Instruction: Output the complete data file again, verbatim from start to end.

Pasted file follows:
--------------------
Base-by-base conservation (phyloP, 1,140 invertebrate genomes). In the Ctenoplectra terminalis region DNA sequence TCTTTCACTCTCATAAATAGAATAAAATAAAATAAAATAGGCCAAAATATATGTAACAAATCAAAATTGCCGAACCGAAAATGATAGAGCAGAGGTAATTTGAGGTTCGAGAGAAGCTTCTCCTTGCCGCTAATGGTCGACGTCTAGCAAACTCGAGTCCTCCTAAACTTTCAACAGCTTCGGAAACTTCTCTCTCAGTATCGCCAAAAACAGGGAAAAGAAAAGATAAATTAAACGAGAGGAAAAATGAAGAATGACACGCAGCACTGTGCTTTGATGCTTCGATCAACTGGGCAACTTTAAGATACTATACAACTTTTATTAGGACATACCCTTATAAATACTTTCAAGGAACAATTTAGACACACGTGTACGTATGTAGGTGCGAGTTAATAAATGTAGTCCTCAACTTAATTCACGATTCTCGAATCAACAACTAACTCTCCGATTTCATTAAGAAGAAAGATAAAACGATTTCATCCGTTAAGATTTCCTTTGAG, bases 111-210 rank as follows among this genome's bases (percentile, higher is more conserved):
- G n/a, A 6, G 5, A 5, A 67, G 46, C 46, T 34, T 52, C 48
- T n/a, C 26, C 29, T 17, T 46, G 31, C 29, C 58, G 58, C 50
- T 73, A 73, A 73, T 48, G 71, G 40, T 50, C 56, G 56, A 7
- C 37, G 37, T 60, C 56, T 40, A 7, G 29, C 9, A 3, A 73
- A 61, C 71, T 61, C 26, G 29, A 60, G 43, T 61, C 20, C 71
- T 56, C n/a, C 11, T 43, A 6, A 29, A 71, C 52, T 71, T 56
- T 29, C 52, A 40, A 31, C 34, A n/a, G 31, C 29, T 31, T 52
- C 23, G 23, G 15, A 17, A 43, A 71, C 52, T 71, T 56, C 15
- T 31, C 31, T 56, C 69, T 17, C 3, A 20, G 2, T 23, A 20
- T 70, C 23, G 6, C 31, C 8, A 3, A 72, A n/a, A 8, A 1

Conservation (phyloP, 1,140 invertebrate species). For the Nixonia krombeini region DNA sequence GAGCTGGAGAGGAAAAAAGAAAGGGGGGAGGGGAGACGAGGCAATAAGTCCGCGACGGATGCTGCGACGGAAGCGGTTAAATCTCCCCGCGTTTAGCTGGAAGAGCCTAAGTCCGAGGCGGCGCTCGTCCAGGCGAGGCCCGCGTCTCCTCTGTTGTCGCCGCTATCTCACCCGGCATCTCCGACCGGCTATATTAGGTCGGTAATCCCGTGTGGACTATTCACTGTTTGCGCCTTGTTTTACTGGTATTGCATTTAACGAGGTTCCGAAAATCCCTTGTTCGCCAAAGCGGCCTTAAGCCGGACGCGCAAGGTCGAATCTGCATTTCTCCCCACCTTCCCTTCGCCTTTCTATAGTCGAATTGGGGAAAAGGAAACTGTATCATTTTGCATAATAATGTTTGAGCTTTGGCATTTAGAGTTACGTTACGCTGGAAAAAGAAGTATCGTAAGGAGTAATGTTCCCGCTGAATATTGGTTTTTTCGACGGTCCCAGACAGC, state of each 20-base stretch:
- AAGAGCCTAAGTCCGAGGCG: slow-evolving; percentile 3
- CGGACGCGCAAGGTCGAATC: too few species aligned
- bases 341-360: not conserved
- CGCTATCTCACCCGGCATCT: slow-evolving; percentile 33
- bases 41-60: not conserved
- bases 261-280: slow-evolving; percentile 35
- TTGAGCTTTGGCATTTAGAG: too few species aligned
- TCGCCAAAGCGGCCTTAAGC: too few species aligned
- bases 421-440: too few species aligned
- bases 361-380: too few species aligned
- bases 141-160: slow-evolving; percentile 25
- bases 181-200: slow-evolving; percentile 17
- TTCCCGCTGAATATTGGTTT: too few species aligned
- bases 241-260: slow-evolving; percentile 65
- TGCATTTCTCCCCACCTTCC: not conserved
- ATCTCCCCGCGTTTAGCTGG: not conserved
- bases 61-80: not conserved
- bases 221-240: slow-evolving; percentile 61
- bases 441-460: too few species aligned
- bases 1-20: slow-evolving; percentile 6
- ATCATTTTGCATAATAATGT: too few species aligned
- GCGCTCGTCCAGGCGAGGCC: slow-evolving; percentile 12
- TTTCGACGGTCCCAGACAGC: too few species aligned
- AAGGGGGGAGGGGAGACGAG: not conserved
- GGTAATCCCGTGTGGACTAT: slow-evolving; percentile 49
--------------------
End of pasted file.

Base-by-base conservation (phyloP, 1,140 invertebrate genomes). In the Ctenoplectra terminalis region DNA sequence TCTTTCACTCTCATAAATAGAATAAAATAAAATAAAATAGGCCAAAATATATGTAACAAATCAAAATTGCCGAACCGAAAATGATAGAGCAGAGGTAATTTGAGGTTCGAGAGAAGCTTCTCCTTGCCGCTAATGGTCGACGTCTAGCAAACTCGAGTCCTCCTAAACTTTCAACAGCTTCGGAAACTTCTCTCTCAGTATCGCCAAAAACAGGGAAAAGAAAAGATAAATTAAACGAGAGGAAAAATGAAGAATGACACGCAGCACTGTGCTTTGATGCTTCGATCAACTGGGCAACTTTAAGATACTATACAACTTTTATTAGGACATACCCTTATAAATACTTTCAAGGAACAATTTAGACACACGTGTACGTATGTAGGTGCGAGTTAATAAATGTAGTCCTCAACTTAATTCACGATTCTCGAATCAACAACTAACTCTCCGATTTCATTAAGAAGAAAGATAAAACGATTTCATCCGTTAAGATTTCCTTTGAG, bases 111-210 rank as follows among this genome's bases (percentile, higher is more conserved):
- G n/a, A 6, G 5, A 5, A 67, G 46, C 46, T 34, T 52, C 48
- T n/a, C 26, C 29, T 17, T 46, G 31, C 29, C 58, G 58, C 50
- T 73, A 73, A 73, T 48, G 71, G 40, T 50, C 56, G 56, A 7
- C 37, G 37, T 60, C 56, T 40, A 7, G 29, C 9, A 3, A 73
- A 61, C 71, T 61, C 26, G 29, A 60, G 43, T 61, C 20, C 71
- T 56, C n/a, C 11, T 43, A 6, A 29, A 71, C 52, T 71, T 56
- T 29, C 52, A 40, A 31, C 34, A n/a, G 31, C 29, T 31, T 52
- C 23, G 23, G 15, A 17, A 43, A 71, C 52, T 71, T 56, C 15
- T 31, C 31, T 56, C 69, T 17, C 3, A 20, G 2, T 23, A 20
- T 70, C 23, G 6, C 31, C 8, A 3, A 72, A n/a, A 8, A 1

Conservation (phyloP, 1,140 invertebrate species). For the Nixonia krombeini region DNA sequence GAGCTGGAGAGGAAAAAAGAAAGGGGGGAGGGGAGACGAGGCAATAAGTCCGCGACGGATGCTGCGACGGAAGCGGTTAAATCTCCCCGCGTTTAGCTGGAAGAGCCTAAGTCCGAGGCGGCGCTCGTCCAGGCGAGGCCCGCGTCTCCTCTGTTGTCGCCGCTATCTCACCCGGCATCTCCGACCGGCTATATTAGGTCGGTAATCCCGTGTGGACTATTCACTGTTTGCGCCTTGTTTTACTGGTATTGCATTTAACGAGGTTCCGAAAATCCCTTGTTCGCCAAAGCGGCCTTAAGCCGGACGCGCAAGGTCGAATCTGCATTTCTCCCCACCTTCCCTTCGCCTTTCTATAGTCGAATTGGGGAAAAGGAAACTGTATCATTTTGCATAATAATGTTTGAGCTTTGGCATTTAGAGTTACGTTACGCTGGAAAAAGAAGTATCGTAAGGAGTAATGTTCCCGCTGAATATTGGTTTTTTCGACGGTCCCAGACAGC, state of each 20-base stretch:
- AAGAGCCTAAGTCCGAGGCG: slow-evolving; percentile 3
- CGGACGCGCAAGGTCGAATC: too few species aligned
- bases 341-360: not conserved
- CGCTATCTCACCCGGCATCT: slow-evolving; percentile 33
- bases 41-60: not conserved
- bases 261-280: slow-evolving; percentile 35
- TTGAGCTTTGGCATTTAGAG: too few species aligned
- TCGCCAAAGCGGCCTTAAGC: too few species aligned
- bases 421-440: too few species aligned
- bases 361-380: too few species aligned
- bases 141-160: slow-evolving; percentile 25
- bases 181-200: slow-evolving; percentile 17
- TTCCCGCTGAATATTGGTTT: too few species aligned
- bases 241-260: slow-evolving; percentile 65
- TGCATTTCTCCCCACCTTCC: not conserved
- ATCTCCCCGCGTTTAGCTGG: not conserved
- bases 61-80: not conserved
- bases 221-240: slow-evolving; percentile 61
- bases 441-460: too few species aligned
- bases 1-20: slow-evolving; percentile 6
- ATCATTTTGCATAATAATGT: too few species aligned
- GCGCTCGTCCAGGCGAGGCC: slow-evolving; percentile 12
- TTTCGACGGTCCCAGACAGC: too few species aligned
- AAGGGGGGAGGGGAGACGAG: not conserved
- GGTAATCCCGTGTGGACTAT: slow-evolving; percentile 49